There’s been so much talk about the accuracy, value or benefit of social influence scoring tools this past year; most of it about you. What does it do for you? How does it impact you? How do you game it? What’s your score? And that’s how social influence businesses like Klout like it. Keep the focus on you.
Their game is to play on the vanities of individuals, which is fuel for their “service” and bank roll. The longer and harder you play their game the more money they can generate by selling access to you. Good ole American ingenuity. In fact, they also love those who claim to “not care” because by not caring (especially when you secretly do), you don’t opt out. And by not opting out, they will continue to use your online activity and persona to make money by selling them to advertisers.
But this post is not about you (I know, don’t be too upset). The debate I’m surprised no one is having is the value (or lack thereof) of the information collected, parsed and presented as real market data by Klout for Brands? Businesses are paying top dollar to access the real influencers, which Klout claims to be able to identify but are their clients getting their money’s worth?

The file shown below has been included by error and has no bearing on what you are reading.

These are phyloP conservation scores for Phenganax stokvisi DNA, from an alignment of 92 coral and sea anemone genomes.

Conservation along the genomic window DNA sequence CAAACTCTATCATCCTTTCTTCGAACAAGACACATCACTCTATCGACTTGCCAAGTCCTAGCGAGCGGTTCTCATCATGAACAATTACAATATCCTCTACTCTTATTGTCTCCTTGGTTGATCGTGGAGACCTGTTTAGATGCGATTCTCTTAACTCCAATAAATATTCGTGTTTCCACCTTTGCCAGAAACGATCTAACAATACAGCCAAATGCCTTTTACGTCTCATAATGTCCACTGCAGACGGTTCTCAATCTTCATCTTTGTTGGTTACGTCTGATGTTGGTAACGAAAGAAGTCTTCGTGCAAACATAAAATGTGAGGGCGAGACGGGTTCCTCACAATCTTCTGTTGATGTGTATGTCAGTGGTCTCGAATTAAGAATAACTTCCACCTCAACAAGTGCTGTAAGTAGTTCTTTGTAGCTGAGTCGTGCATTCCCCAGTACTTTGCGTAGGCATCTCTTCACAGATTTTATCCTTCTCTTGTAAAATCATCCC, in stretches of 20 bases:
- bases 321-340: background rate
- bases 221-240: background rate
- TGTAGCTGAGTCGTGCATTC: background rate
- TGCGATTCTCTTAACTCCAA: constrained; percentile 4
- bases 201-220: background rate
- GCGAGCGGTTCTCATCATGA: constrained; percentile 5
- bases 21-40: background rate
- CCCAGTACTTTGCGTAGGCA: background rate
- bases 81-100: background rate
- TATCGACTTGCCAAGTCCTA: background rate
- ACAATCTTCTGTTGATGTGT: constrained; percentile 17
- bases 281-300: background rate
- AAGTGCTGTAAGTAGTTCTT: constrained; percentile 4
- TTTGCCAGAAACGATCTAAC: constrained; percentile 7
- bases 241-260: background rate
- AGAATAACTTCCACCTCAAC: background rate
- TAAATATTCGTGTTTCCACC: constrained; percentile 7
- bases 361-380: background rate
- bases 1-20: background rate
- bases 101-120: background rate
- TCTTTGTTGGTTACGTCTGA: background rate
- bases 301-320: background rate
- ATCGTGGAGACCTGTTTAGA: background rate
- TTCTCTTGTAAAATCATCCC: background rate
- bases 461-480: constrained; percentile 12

The #bizforum video debate experiment continues at New York City’s Internet Media Labs by exploring this topic with Ric Dragon, the author of Social Marketology and Fred McClimans, Managing Director of the McClimans Group.
What are your thoughts? Do you believe Brands are getting their money’s worth by paying for access to the Klout-annointed? Businesses have been successful at influencer-outreach programs pre-Klout but the criteria, manpower and human intuition that went into these efforts seem to have given way to the short-cut of online measurement tools.
Is this just a short-term gimmick sucking ad dollars from brands or is it a legitimate customer acquisition strategy for marketers?
Agree/Disagree? Get in on the debate via the comments below.
Sam Fiorella – Sensei
Feed Your Community, Not Your Ego